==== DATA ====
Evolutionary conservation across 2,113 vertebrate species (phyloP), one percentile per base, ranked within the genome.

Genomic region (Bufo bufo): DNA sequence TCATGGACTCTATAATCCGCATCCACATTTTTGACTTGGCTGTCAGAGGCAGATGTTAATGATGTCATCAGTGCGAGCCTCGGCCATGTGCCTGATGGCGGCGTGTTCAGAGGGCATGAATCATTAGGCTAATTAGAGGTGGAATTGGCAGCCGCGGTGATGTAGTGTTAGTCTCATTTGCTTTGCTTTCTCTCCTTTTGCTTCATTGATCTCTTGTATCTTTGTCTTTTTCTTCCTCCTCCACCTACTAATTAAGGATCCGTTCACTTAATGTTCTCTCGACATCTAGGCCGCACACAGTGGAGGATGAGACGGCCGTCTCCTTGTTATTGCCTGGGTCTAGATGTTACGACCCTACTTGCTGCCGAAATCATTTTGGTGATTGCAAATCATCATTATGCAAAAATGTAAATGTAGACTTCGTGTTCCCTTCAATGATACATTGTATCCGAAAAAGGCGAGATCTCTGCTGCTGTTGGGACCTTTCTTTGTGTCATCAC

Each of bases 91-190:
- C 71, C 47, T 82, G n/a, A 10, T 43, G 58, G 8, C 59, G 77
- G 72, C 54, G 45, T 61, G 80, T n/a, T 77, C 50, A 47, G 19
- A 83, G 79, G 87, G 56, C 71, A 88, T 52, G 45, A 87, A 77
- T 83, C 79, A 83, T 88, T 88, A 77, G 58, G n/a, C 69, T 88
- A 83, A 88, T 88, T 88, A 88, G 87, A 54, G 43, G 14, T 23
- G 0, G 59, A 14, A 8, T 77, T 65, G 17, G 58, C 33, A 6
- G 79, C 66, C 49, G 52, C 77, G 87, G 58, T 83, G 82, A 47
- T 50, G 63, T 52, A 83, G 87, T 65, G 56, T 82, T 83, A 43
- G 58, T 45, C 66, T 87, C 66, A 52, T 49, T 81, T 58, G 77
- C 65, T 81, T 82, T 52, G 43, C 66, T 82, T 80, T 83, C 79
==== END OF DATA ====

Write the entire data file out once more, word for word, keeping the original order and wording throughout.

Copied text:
Evolutionary conservation across 2,113 vertebrate species (phyloP), one percentile per base, ranked within the genome.

Genomic region (Bufo bufo): DNA sequence TCATGGACTCTATAATCCGCATCCACATTTTTGACTTGGCTGTCAGAGGCAGATGTTAATGATGTCATCAGTGCGAGCCTCGGCCATGTGCCTGATGGCGGCGTGTTCAGAGGGCATGAATCATTAGGCTAATTAGAGGTGGAATTGGCAGCCGCGGTGATGTAGTGTTAGTCTCATTTGCTTTGCTTTCTCTCCTTTTGCTTCATTGATCTCTTGTATCTTTGTCTTTTTCTTCCTCCTCCACCTACTAATTAAGGATCCGTTCACTTAATGTTCTCTCGACATCTAGGCCGCACACAGTGGAGGATGAGACGGCCGTCTCCTTGTTATTGCCTGGGTCTAGATGTTACGACCCTACTTGCTGCCGAAATCATTTTGGTGATTGCAAATCATCATTATGCAAAAATGTAAATGTAGACTTCGTGTTCCCTTCAATGATACATTGTATCCGAAAAAGGCGAGATCTCTGCTGCTGTTGGGACCTTTCTTTGTGTCATCAC

Each of bases 91-190:
- C 71, C 47, T 82, G n/a, A 10, T 43, G 58, G 8, C 59, G 77
- G 72, C 54, G 45, T 61, G 80, T n/a, T 77, C 50, A 47, G 19
- A 83, G 79, G 87, G 56, C 71, A 88, T 52, G 45, A 87, A 77
- T 83, C 79, A 83, T 88, T 88, A 77, G 58, G n/a, C 69, T 88
- A 83, A 88, T 88, T 88, A 88, G 87, A 54, G 43, G 14, T 23
- G 0, G 59, A 14, A 8, T 77, T 65, G 17, G 58, C 33, A 6
- G 79, C 66, C 49, G 52, C 77, G 87, G 58, T 83, G 82, A 47
- T 50, G 63, T 52, A 83, G 87, T 65, G 56, T 82, T 83, A 43
- G 58, T 45, C 66, T 87, C 66, A 52, T 49, T 81, T 58, G 77
- C 65, T 81, T 82, T 52, G 43, C 66, T 82, T 80, T 83, C 79